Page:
The packaging of both brands is actually weirdly similar . . .
I took a good slurp of both and decided that the winner is most definitely . . .
I found the taste of the Lyons strangely familiar – the shape of the tea-bag, and the fact that it is distributed by UniLever leads me to wonder whether it is, in fact, essentially the same tea as PG Tips?
I do not know whether Barry’s has a UK brand equivalent – it did not taste familiar, and I have tasted many, many teas. To me it seemed a good afternoon tea – “brisk”, as it says on the packaging – and I’m definitely looking forward to drinking my way through the rest of the box. Mmmmm. . . tea . . .
You will note that was nothing objective at all about this experiment: a blind tasting is pretty much impossible to conduct solo; there was no control; I had my suspicions that the pyramid-shaped bag contained PG Tips before I tasted it; and perhaps, too, I am drawn to Barry’s because I find the name vaguely amusing (Barry (as in Barry-The-Tramp) is the shorthand in this house for a stubbly face that needs a shave). Anyway, I hope I’ve not offended any Irish readers in the Lyons camp!
And while we are on the subject of experiments, I want to say a big CONGRATULATIONS to Tom, aka Barry, whose important new work on B-cells and MS is currently climbing up the immunology charts as the “most read” paper in the Journal of Experimental Medicine. WHOOT!
There is no getting away from the fact that I’ve had a rough few days. Please try not to have a stroke, people: the long term health implications of it are really bloody annoying. Sometimes the process of recovery itself can add further problems to the myriad medical issues that follow a brain injury, and this has certainly been the case for me. This particular issue concerns the instability of my pelvis, and my general (in)ability to get about, and as well as being in quite a bit of pain this week I’ve been feeling rather angry and frustrated. Will this shit never leave me alone? Unfortunately, it probably won’t. The only thing for me to do is to properly face up to the fact that a stroke is, in effect, a chronic condition with which I am now living: however determined I am, my mobility is now going to be seriously compromised for the rest of my life, and I have to deal with that. Easier said than done, sometimes. I often find myself thinking of Patricia Neal and her hip replacements.
I’m not keen on myself when I’m maudlin, and I’m quite sure no one else is either, so I find myself with not too much to say today. Here are a couple of cheering things.
I love this so much I can’t stop knitting it. The yarn is the stuff I showed you recently and it is just. so. bloody. tasty. I am making some things from it which will be out in pattern form next month, so I will be able to show you the right side reasonably soon.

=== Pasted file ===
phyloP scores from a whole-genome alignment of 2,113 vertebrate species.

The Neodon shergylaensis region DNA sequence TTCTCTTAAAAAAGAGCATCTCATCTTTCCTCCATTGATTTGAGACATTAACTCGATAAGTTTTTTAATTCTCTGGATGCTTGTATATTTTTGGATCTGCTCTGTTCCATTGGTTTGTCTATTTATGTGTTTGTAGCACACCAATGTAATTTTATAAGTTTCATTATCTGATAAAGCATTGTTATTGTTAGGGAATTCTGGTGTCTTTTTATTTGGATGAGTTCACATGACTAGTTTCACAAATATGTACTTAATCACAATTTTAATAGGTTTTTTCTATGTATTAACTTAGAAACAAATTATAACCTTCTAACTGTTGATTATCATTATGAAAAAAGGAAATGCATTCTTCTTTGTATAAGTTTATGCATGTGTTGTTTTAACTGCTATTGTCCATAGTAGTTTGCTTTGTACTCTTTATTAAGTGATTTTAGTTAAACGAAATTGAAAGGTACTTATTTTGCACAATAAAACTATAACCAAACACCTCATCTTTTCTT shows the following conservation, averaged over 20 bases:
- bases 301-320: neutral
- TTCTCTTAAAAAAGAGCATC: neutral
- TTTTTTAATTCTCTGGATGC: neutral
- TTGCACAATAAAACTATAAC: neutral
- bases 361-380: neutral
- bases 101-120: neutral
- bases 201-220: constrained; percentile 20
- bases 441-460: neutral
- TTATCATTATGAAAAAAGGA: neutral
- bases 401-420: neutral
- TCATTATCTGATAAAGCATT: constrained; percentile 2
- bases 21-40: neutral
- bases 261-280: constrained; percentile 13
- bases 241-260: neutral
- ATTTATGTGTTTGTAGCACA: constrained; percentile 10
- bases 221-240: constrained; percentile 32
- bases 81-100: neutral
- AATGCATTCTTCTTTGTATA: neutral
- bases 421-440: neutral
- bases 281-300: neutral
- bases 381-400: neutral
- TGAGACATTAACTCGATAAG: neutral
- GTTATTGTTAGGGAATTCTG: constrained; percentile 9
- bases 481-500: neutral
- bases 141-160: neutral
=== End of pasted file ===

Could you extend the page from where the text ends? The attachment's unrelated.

Tom baked hazelnut shortbread. When baking anything containing nutz, it is, of course, obligatory to sing several verses of the old Louis Jordan song, Nuts to You. At least it is round here:
“We’ve got walnuts, chestnuts – all the best nuts –
Every kind but donuts
Brazil nuts, peanuts, we will see nuts
Till we really go nuts.”
Where was I? Oh yes, Tom’s hazelnut shortbread. It is very good.
You will find the recipe on p. 948 of Nigel Slater’s Tender, vol 2, or below in an abbreviated variation, rendered without Nigel’s linguistic excesses (“large, unruly balls” being a notable feature of his original).
golden caster sugar 100g
skinned hazelnuts 60g
ground almonds 40g
plain flour 200g
icing sugar for dusting
Preheat oven to 160c.
Cream butter and sugar together till fluffy.
Toast hazelnuts in a dry frying pan until golden, then pound with mixer or pestle & mortar until coarse.
Add the nuts & flour to the butter & sugar and stir until the mixture comes together.
Take a teaspoon, and divide mixture into twelve blobs.
Place on non-stick baking sheet and bake for about 25 mins, or until the biscuits have risen and begun to colour.
Remove from oven and leave to cool for 5 minutes, before lifting from the baking sheet and dusting with icing sugar.
Enjoy while still slightly warm, with a nice cup of tea.
Bruce got to splash about in all sorts of wet stuff with complete impunity.
Almost as good as a long walk in the rain is coming in and drying off from a long walk in the rain . . . with a giant cup of tea . . .
. . .and a scone (bizarrely, my biscuit disaster seems to have kindled a baking phase).
Have a nice weekend, everyone!
I was after a needlecase, and found a nice old one on ebay. I always like it when these things contain their original threads and notions. But what really drew me to this particular case was its prim little maxim:
These lines are conventional, and may appear elsewhere, but I know them from William King’s poem, The Art of Cookery (1708), notable for its enthusiastic celebration of eighteenth-century British food, “squab pie” and “white pot” and “Leicester beans and bacon, food of kings!”
“Happy the Man that has each Fortune tried,
To whom she much has giv’n, and much deny’d:
With abstinence all delicates he sees,
And can regale himself with Toast and Cheese:
Your Betters will despise you if they see
Things that are far surpassing your degree;
Therefore beyond your substance never treat,
‘Tis plenty in small fortune to be neat.”
Well, I’m off to make a PIE.
Tom poetically described them as “little piles of cat sick”.